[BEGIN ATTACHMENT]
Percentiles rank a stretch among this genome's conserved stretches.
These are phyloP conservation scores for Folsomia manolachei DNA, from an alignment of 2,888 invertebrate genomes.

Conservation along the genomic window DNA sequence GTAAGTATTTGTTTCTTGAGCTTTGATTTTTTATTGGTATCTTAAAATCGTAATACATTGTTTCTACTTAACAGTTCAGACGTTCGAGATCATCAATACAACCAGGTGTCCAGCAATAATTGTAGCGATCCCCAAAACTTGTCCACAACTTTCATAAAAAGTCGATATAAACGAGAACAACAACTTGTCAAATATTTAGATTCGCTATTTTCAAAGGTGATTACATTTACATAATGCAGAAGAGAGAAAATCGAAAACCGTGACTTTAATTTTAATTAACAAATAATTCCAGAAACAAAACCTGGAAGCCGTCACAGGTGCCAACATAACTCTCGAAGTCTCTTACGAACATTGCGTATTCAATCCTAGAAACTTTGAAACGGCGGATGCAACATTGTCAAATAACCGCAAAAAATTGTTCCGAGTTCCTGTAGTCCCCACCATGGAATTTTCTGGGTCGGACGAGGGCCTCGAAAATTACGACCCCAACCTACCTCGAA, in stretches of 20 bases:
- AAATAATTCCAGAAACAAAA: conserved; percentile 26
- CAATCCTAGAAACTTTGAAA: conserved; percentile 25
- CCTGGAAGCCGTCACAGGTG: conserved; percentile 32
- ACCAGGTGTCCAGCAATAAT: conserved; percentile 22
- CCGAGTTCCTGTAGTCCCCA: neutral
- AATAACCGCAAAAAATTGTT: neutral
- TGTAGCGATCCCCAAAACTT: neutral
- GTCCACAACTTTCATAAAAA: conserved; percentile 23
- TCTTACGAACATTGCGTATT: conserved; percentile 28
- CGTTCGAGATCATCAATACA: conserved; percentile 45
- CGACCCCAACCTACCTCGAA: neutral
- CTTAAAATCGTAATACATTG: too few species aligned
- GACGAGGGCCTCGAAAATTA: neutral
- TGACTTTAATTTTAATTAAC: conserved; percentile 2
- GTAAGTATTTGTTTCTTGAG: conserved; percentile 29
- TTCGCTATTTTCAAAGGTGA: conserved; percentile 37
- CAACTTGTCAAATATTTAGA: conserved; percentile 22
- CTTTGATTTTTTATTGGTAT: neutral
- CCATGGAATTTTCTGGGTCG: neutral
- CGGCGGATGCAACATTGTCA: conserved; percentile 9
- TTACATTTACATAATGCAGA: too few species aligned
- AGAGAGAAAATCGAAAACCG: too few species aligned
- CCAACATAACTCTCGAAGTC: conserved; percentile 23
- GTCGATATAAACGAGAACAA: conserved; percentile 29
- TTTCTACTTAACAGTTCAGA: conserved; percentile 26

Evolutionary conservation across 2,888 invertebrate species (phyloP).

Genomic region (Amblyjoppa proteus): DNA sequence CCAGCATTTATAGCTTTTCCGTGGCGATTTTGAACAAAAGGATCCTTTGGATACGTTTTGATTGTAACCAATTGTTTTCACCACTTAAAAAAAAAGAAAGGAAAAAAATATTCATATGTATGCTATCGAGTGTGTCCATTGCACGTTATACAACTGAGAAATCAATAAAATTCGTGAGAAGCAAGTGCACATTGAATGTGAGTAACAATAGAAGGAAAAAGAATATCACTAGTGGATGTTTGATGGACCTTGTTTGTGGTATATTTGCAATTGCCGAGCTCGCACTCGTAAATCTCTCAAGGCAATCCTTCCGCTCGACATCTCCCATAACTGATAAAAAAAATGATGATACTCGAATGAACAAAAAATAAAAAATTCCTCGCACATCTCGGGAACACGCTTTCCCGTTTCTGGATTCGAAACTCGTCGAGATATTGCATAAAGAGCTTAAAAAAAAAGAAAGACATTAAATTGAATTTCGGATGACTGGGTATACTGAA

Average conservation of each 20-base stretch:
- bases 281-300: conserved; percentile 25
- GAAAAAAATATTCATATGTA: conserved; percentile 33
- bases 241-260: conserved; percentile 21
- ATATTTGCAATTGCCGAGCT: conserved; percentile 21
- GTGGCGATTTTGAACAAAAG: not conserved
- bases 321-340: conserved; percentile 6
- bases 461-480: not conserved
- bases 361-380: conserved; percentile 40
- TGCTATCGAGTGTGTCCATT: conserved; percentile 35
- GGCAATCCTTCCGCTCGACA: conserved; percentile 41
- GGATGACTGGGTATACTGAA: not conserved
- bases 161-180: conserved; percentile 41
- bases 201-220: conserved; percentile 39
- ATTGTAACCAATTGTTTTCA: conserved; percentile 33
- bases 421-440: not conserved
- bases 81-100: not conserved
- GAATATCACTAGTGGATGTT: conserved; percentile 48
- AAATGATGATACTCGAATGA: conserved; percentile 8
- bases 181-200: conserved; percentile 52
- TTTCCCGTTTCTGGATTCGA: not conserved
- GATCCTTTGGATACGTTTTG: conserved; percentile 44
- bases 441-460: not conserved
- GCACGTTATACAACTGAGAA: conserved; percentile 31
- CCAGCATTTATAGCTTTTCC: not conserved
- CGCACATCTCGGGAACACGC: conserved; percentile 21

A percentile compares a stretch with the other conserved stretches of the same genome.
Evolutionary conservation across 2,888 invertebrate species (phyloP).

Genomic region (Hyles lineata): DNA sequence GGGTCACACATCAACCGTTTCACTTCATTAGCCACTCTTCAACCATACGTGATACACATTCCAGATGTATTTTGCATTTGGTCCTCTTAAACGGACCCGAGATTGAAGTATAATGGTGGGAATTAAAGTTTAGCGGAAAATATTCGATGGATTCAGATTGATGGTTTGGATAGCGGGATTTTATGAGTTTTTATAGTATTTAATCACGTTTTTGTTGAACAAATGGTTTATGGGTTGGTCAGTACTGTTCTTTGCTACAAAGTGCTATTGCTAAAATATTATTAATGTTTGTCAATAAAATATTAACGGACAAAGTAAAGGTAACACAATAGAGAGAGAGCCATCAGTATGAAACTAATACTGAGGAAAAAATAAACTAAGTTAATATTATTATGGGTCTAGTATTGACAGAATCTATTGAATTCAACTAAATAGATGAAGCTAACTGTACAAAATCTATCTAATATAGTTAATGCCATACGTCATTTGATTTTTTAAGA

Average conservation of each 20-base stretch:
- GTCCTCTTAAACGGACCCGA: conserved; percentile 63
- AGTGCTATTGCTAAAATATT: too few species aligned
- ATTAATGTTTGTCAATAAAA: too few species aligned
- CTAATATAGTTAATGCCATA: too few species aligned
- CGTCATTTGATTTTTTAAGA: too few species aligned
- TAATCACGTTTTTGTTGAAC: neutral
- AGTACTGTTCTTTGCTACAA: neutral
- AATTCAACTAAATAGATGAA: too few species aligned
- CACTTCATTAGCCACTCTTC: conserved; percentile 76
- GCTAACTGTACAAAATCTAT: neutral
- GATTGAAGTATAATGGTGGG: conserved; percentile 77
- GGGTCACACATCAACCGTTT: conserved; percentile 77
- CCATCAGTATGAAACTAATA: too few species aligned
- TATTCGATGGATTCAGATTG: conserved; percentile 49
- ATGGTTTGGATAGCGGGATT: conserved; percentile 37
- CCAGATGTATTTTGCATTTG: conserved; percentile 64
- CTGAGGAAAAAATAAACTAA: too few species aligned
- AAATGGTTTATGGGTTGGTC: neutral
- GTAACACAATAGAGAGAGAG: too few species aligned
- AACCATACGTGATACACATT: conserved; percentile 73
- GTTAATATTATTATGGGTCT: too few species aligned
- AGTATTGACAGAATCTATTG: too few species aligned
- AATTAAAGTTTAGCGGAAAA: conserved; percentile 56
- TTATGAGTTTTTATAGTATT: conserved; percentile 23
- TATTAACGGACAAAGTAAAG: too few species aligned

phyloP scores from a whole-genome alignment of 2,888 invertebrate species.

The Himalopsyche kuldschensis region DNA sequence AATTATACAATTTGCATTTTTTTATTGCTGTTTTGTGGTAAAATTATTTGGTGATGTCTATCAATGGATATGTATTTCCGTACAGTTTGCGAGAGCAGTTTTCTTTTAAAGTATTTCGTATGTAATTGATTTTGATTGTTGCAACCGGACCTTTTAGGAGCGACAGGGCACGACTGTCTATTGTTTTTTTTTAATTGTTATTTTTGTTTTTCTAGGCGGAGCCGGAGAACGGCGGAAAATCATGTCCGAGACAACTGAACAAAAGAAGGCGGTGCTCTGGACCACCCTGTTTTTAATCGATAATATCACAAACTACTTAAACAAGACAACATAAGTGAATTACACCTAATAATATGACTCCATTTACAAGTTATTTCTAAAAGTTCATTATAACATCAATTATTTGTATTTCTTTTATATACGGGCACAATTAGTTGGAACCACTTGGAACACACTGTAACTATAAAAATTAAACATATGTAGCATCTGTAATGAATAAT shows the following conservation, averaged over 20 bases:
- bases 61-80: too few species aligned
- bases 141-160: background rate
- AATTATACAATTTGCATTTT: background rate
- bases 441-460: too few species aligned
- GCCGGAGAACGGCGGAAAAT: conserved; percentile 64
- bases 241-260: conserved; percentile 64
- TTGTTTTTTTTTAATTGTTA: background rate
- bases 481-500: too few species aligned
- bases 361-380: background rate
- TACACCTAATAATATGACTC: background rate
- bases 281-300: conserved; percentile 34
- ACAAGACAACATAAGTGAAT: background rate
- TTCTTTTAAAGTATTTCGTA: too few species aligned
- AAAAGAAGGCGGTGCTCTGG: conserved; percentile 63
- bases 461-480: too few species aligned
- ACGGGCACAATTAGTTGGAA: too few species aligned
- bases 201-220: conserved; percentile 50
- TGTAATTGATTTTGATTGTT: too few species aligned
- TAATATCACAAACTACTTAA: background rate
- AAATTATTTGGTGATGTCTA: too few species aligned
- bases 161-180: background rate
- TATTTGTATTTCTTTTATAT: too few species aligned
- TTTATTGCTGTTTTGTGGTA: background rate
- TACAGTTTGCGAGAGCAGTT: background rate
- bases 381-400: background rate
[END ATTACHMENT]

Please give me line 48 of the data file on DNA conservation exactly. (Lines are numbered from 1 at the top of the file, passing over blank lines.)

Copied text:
- GAATATCACTAGTGGATGTT: conserved; percentile 48